4. I had a longer post about this a few weeks ago I think, but to summarize:

    “Sidney” is not “AI”. It just guesses probabilistically what the next word/sentence/paragraph will come next based on gigantic data set. [Aside, if it uses that many emojis, it is because the underlying statistical model was fed lots of data with emojis, so probably no Shakespeare-tier writers there.] I spent way too much time with the latest iteration of Sydney’s predecessor, ChatGPT. My interest being on how it stored and modeled the world it interacts with. My conclusion was that it doesn’t. There is no model of the world in LMM (large language model – the family of systems that GPT is a member of).

    I managed to “trick” GPT into self-contradiction and absolute nonsense accidentally. One “hard” task I tried was to help me enumerate all variations of the Fool’s Mate in chess. While it can give you smart sounding text that fits simple scenarios it has no idea of what chess is, or a chess board position, or actual check. The model it was trained on has enough data that it will look like it does (uses the appropriate notation, accidentally follows movement rules) but any attempt at analysis got it in a confused state where it said there were checks where they weren’t or tried o move a piece on top of another.

    A second attempt was made with the simpler game of Nim (, which by the way is already solved and in a fairly easy way to implement. ChatGPT claimed to know the rules, the winning strategy and could even pretend to play. But it was completely incapable of following the strategy it described. When “corrected” it once again wrote grammatically correct text that was absolute nonsense which essentially boiled down to “I played a winning strategy [ed. it did not] but it only works if your opponent follows the strategy [ed. that is not a winning strategy].”

    LMMs are bullshit masters, they can generate bullshit text at an astonishing rate and some their bullshit may actually be correct. Based on my experience, I conclude to things: It is relatively easy to identify LMM generated text and content generated by LMMs is completely absolutely worthless.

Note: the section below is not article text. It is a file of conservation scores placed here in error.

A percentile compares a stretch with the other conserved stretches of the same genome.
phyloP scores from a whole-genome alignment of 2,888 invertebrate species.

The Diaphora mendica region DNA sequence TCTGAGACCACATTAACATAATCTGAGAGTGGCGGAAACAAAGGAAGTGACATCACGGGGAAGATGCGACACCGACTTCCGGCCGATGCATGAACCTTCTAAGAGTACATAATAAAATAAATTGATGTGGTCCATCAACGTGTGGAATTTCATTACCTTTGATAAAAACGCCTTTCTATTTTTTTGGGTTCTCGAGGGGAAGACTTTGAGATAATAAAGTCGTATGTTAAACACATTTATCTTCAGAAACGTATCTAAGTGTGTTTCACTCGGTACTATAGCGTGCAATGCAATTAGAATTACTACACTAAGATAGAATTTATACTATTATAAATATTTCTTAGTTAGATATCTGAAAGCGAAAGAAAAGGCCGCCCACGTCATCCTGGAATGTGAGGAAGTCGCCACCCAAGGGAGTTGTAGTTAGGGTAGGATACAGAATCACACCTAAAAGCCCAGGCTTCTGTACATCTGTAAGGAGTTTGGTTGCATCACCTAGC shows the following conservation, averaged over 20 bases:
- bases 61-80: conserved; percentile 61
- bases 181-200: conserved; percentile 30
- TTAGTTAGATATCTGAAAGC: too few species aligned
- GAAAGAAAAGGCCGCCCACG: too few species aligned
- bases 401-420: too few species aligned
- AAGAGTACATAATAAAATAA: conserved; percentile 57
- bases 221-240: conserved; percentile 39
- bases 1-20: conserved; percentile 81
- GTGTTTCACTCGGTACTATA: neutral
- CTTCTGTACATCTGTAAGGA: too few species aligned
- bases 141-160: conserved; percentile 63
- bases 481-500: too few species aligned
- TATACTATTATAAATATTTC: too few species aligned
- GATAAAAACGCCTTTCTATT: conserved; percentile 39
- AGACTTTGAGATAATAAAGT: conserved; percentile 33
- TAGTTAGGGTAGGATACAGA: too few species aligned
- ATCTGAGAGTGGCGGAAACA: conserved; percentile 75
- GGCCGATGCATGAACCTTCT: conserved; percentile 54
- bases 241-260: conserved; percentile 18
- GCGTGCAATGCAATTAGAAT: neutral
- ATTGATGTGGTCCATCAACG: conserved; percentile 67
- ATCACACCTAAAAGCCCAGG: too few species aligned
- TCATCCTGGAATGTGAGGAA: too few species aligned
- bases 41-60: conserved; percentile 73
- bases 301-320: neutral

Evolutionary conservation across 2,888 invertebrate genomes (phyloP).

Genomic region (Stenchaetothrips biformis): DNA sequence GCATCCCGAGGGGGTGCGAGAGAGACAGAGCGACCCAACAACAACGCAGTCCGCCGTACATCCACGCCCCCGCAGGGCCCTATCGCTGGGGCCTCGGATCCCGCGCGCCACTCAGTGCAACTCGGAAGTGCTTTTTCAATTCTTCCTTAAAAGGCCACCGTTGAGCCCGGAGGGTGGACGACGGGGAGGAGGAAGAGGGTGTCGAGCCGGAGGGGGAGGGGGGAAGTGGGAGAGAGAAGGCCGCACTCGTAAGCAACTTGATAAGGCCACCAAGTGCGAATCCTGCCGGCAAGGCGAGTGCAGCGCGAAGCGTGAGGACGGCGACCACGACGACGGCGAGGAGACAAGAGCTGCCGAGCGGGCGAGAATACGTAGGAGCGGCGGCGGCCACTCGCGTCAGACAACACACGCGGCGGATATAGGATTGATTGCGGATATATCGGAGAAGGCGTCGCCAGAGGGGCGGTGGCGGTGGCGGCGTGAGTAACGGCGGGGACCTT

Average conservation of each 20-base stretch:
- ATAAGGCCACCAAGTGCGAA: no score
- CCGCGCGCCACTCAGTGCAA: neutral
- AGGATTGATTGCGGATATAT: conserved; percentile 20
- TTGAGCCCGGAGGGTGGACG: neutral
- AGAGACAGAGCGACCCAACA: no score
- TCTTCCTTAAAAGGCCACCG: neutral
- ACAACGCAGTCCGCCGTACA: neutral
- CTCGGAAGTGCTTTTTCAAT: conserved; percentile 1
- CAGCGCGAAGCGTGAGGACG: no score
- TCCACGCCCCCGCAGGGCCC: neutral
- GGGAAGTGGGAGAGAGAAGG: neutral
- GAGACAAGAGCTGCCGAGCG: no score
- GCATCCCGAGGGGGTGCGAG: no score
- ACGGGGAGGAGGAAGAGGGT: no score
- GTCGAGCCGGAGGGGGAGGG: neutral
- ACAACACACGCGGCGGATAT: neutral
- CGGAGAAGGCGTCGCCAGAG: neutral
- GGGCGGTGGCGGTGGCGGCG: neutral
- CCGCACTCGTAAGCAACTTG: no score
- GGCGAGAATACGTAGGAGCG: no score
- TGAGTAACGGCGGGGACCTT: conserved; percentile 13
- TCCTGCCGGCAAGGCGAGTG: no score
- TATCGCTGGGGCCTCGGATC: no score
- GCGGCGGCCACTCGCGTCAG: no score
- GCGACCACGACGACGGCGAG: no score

5. Obviously Sydney is more of a simulated AI than an actual one. But fears might be valid should a true AI be developed that becomes sentient and self aware. Fail safes are always appropriate.
    How about a nice game of chess?

  6. About a half century ago, Jerry Pournelle created a universe called the CoDominion. It was based on the premise that the U.S. and the U.S.S.R. joined in an alliance to basically save the human race from itself.

    One of the facets of this alliance was to regulate and control any technology that might be destabilizing or harmful. So essentially they had technology police that kept anyone from performing basic research. So technology stalled around the 1980s or 1990s or thereabouts (remember this was written long before personal computers or smart phones were on the horizon).

    One of the ways the CoDominion used to keep the home countries on Earth quiet was to ship out large numbers of dissidents and criminals. Think Australia and North America but on an interstellar scale (a key assumption of the series was a practical interstellar drive).

    The series is a good read — Pournelle was a very good writer — as well as being a cautionary tale. That, after all, is one of the major benefits we get from science fiction. What might happen if this or that trend continues?

Leave a Reply

Fill in your details below or click an icon to log in: Logo

You are commenting using your account. Log Out /  Change )

Twitter picture

You are commenting using your Twitter account. Log Out /  Change )

Facebook photo

You are commenting using your Facebook account. Log Out /  Change )

Connecting to %s

This site uses Akismet to reduce spam. Learn how your comment data is processed.